In 1876, Samuel Mowry (1806 – March 11, 1879) retired and the name of the company was changed to William H Page Wood Type Co. Page was listed as Treasurer, George Setchell as President, and John Mowry (Samuel’s eldest son) as Secretary. In 1877, Page’s eldest son William Edward Page, began working in the Type Shop of the William H Page Wood Type Co. Three years later Lewis Hovey Page, his second eldest son, also began working for the company.
Beyond wood type, printing equipment, gardening and dairy farming, Page also became interested in the building of boilers and steam heaters. In 1876, Page incorporated a new business, the William H Page Boiler Co and named Samuel Dauchy of New York, president. After Page patented a steam heater in 1879, he founded another company: The Page Steam Heater Co. William Page was listed as President and William Mowry (Samuel’s younger son) was listed as Secretary and Treasurer. The patenting of a steam radiator in 1882, drove Page to establish The Combination Company, a steam heating supply business.
In January, 1887, William Page wrote a letter to William Baker of Hamilton & Baker in Two Rivers, Wisconsin. The letter broaches the subject of the Wisconsin concern acquiring all of Page’s wood type manufacturing capabilities. Page writes that he is interested in exiting the wood type business to more fully engage in the lucrative boiler and steam heat businesses he has created. While it is not particularly clear who first initiated the buy-out talks, the letter clearly revealed that it was the William H Page Wood Type Co that pursued the merger. The letter also included interesting details of Page’s acquisition of JG Cooley’s wood type company in 1869.
The letter must have been met well, because by 1891, William Page completed the transfer of his wood type business in its entirety to JE Hamilton. By all accounts Page was very successful at the boiler and steam heater business. He continued to be awarded patents for his technical ingenuity over the next fifteen years.
In 1901, the Page Co was incorporated with William Page as president. It is not entirely clear if this company produced any new products or was set up to oversee the licensing of Page’s patent portfolio to manufactures on the east and west coast. though it is not clear what involvement he had in the company after the early 1900s, The William H Page Boiler Co would continue to be a successful manufacturer of heaters and boiler as late as 1932.
Rob Roy Kelly indicated that Page established the New England Boiler Company in Mystic, Connecticut in 1905, and moved the company to New London in early 1906. Kelly also wrote that “[a]t the time of his death [in May 1906] he was scouting a new location for his boiler company in Norwich.”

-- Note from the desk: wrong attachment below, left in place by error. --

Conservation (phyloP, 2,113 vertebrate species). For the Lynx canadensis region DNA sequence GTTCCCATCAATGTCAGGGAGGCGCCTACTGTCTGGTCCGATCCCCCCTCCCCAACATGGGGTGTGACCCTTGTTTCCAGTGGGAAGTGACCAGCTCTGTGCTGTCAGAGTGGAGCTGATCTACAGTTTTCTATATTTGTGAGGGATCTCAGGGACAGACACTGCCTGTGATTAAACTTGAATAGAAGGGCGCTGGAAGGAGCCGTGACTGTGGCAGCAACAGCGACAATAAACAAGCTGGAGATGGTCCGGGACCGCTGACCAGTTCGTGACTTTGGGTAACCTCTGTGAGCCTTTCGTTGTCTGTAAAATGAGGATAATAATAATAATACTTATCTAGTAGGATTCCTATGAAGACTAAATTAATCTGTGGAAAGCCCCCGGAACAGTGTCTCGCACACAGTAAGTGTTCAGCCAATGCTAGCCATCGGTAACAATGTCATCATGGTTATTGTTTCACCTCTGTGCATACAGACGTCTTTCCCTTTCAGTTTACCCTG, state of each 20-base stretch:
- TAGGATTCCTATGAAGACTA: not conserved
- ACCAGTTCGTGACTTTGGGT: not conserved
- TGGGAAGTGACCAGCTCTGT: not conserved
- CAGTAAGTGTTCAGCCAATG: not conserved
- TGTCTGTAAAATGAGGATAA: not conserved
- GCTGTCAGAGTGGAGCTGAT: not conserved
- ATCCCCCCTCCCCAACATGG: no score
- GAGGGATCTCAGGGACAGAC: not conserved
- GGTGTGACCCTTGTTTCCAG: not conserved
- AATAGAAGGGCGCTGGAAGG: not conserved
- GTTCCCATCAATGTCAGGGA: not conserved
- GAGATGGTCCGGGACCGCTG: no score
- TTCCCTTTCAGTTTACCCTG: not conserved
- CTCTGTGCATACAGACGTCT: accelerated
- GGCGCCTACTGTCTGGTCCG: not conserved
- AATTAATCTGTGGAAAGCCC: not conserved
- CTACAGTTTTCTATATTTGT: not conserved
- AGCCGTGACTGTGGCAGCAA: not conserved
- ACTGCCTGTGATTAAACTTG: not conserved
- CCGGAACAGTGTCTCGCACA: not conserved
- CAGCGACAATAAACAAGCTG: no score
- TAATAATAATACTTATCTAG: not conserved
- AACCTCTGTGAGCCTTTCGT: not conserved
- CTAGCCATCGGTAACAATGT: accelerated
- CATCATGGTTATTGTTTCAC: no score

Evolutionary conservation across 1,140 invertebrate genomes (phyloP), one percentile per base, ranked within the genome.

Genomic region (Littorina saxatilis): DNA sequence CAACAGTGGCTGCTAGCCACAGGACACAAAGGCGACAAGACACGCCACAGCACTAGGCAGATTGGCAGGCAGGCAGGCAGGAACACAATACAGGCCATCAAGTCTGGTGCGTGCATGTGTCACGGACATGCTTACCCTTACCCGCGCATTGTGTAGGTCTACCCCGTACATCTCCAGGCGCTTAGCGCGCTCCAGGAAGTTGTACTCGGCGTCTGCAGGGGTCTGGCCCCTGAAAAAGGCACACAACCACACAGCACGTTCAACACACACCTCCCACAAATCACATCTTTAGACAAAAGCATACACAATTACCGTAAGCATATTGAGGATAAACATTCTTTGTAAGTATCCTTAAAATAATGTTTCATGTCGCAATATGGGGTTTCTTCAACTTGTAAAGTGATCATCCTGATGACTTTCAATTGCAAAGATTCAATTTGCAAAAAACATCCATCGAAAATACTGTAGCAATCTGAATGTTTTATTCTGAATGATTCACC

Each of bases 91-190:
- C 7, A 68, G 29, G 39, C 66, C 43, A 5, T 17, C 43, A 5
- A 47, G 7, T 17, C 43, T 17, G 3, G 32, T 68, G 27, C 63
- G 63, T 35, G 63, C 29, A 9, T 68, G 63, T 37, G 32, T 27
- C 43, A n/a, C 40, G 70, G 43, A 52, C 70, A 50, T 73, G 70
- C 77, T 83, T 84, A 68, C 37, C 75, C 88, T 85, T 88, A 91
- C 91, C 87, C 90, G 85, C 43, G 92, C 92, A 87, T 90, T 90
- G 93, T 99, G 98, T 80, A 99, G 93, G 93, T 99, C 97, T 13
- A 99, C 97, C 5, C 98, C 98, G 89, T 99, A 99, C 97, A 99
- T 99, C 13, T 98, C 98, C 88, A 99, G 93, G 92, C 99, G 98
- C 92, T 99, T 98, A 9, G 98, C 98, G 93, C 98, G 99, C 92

Page passed away unexpectedly in Mystic, Connecticut May 8, 1906. There was a glowing obituary for Page published in the July 1906 issue of The Inland Printer. “His habits were perfect and he possessed a most amiable disposition that made friends of all whom he met. He has given employment to hundreds of people and always a fatherly interest in his help. He was generous and extremely charitable. As a general thing others than the deceased profited by his skill and talent. Still he did not complain and persevered to the end. His home life was happy. Mr Page’s many friends were surprised and grieved to hear of his sudden death, and know that the world is better on account of the example of his life.”
Kelly wrote of Page “a remarkable individual, [he] was capable, charming, and generous to a degree not always found in the commercial world of the period.” “His continued aim for perfection in all matters that captured his interest should be admired.”
William Hamilton Page is buried at the family plot in the Yantic Cemetery, Norwich, Connecticut‹6›.
- The newspaper changed its name while Page was an employee. The Daily Spy (1845–1850) became the Worcester Daily Spy (1850–1888). William Loy in his article “Designers and Engravers of Type” in the February 1899 issue of The Inland Printer, indicated that Edmund Clarence Stedman was editor during this time. / ←
- Catherine (Kate) Elizabeth Hovey was born October 01, 1830 in Windham, Connecticut and passed away December 24, 1914 in Mystic. / ←
- Eight children, all born in Connecticut.
– unnamed, 26 November 26, 1856 – November 28, 1856
— William Edward Page, b July 9, 1859
— Lewis Hovey Page, July 14, 1861 — December 2, 1943 (married to Mary E Dexter)
– Hattie Luella Page, August 27, 1863 – August 31, 1864
– Inez Louise Page, August 5, 1865 – October 11, 1865
— Frederick (Freddie) Arden Page, April 11, 1867 — 23 September 23, 1893
– Charles Greenleaf Page, February 27, 1871 – 23 August 23, 1871
— Helen Inez Page, September 4, 1872 — 16 April 16 1938 (listed as living with William & Catherine in the 1900 federal census) / ←
- In December 1871, the article “Wood Type – Its History and Manufacture” in Printers’ Circular, (p 420–421) reported that “Mr Bassett, is now interested with the task of preparing wood for Vanderburg, Wells & Co” in New York City. / ←
- Kelly, Rob Roy. American Wood Type: 1828–1900, Notes on the Evolution of Decorated and Large Types and Comments on Related Trades of the Period. New York: Van Nostrand Reinhold Company, 1969: 44 / ←
- Yantic Cemetery, Section 116, Lot 23 / ←